Lauria and Ashley's Law Passes Committee

Feb 08, 2024
Recent Posts

OKLAHOMA CITY – Rep. Steve Bashore, R-Miami, today secured passage of a bill in committee that would add accessory to murder in the first or second degree to the list of crimes that would require an offender to serve 85% of their prison sentence before being eligible for consideration for parole. Those convicted also would not be eligible to earn any type of credits that would reduce the sentence to below 85% of what was imposed.

House Bill 2946 is named Lauria and Ashley's Law after 16-year-olds Lauria Bible and Ashley Freeman, of Welch, who were kidnapped, tortured, raped and killed in 1999. The measure passed out of the House Judiciary-Civil Committee and is now eligible for consideration by the full House.

Bashore said his legislation was a response to the shockingly low number of years to which the person accused of accessory to felony murder in this case was sentenced and his early release from prison last year.

"Family members of the young women killed in this case came to me imploring my help when they realized the person guilty of accessory to murder was to be released after serving so little time in prison for this horrific crime," Bashore said. "They also are concerned that he's now free to move about their community in close proximity to their family. I'm hoping that no other family going forward will have to go through such a shock after suffering such a devastating loss."

Ronnie Busick was convicted of accessory to felony murder in the case that also involved the shooting deaths of Ashley's parents, Danny and Kathy Freeman. Their remains were discovered in their mobile home that had been set on fire. The bodies of the teens have never been found, but court records indicate they were thrown into a Picher area mine pit.

Busick was sentenced in 2020 to 10 years in prison and five years' probation for his involvement in the murders, which happened Dec. 31, 1999. It is reported he was offered a lower sentence in exchange for information to help investigators locate the bodies of the teens. Even though Busick was allowed to plea down to the lesser crime, he was unable to provide information leading to the discovery of the teens' bodies. They have not been recovered.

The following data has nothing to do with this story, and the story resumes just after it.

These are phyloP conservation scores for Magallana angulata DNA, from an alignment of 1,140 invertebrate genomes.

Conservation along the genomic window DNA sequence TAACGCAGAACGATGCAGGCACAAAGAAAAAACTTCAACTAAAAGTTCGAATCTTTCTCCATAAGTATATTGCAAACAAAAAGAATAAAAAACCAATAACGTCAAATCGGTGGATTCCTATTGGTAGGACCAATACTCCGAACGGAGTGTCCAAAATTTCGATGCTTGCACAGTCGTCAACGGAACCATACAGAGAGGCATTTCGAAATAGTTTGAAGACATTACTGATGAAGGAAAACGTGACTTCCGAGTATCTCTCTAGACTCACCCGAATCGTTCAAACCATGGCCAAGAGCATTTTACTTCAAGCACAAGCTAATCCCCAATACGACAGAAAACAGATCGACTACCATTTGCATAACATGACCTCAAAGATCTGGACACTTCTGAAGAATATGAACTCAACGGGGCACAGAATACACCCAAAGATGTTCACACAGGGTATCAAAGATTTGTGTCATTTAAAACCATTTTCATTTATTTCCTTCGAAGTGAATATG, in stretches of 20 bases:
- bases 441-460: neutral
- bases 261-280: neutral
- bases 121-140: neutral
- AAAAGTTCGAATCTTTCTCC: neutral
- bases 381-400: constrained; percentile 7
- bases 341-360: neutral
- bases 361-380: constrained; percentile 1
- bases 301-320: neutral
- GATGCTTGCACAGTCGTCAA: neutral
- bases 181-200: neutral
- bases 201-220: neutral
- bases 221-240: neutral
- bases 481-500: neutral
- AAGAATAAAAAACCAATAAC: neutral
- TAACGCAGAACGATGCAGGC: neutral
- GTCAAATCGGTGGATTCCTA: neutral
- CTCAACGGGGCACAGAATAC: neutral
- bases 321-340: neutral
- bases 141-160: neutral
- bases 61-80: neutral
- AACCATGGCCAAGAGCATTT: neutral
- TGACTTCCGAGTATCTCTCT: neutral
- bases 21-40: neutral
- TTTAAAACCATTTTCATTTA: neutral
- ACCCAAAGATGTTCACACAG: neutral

According to the Department of Corrections, Busick was credited with three years of time served in a county jail and subsequent good-days earned while incarcerated, leading to his release date of May 19, 2023. He is on supervised probation for one year.

"While these girls are dead and missing after being tortured, raped and murdered, this individual is living back in district because he only got five years," Bashore said. "He got credit for brushing his teeth, for taking a shower, for personal hygiene, while this family is out here trying to find their kids. This perpetrator did not pay his debt to society and there's no guarantee a new or similar crime will not be committed.

"At the very least, this bill would ensure criminals like him would have to serve more of their actual time and would not earn credits toward their release."

Bashore said he learned of Busick's release from Lisa Bible Brodrick, a cousin of Lauria Bible, who is a constituent in his House District 7. After meeting with the family, he first wrote a letter to Oklahoma Attorney General Gentner Drummond asking him to review the prosecution and sentencing of Busick. He then decided to file legislation.

If enacted, Lauria and Ashley's Law would go into effect Nov. 1, 2024. 

Oklahoma House of Representatives seal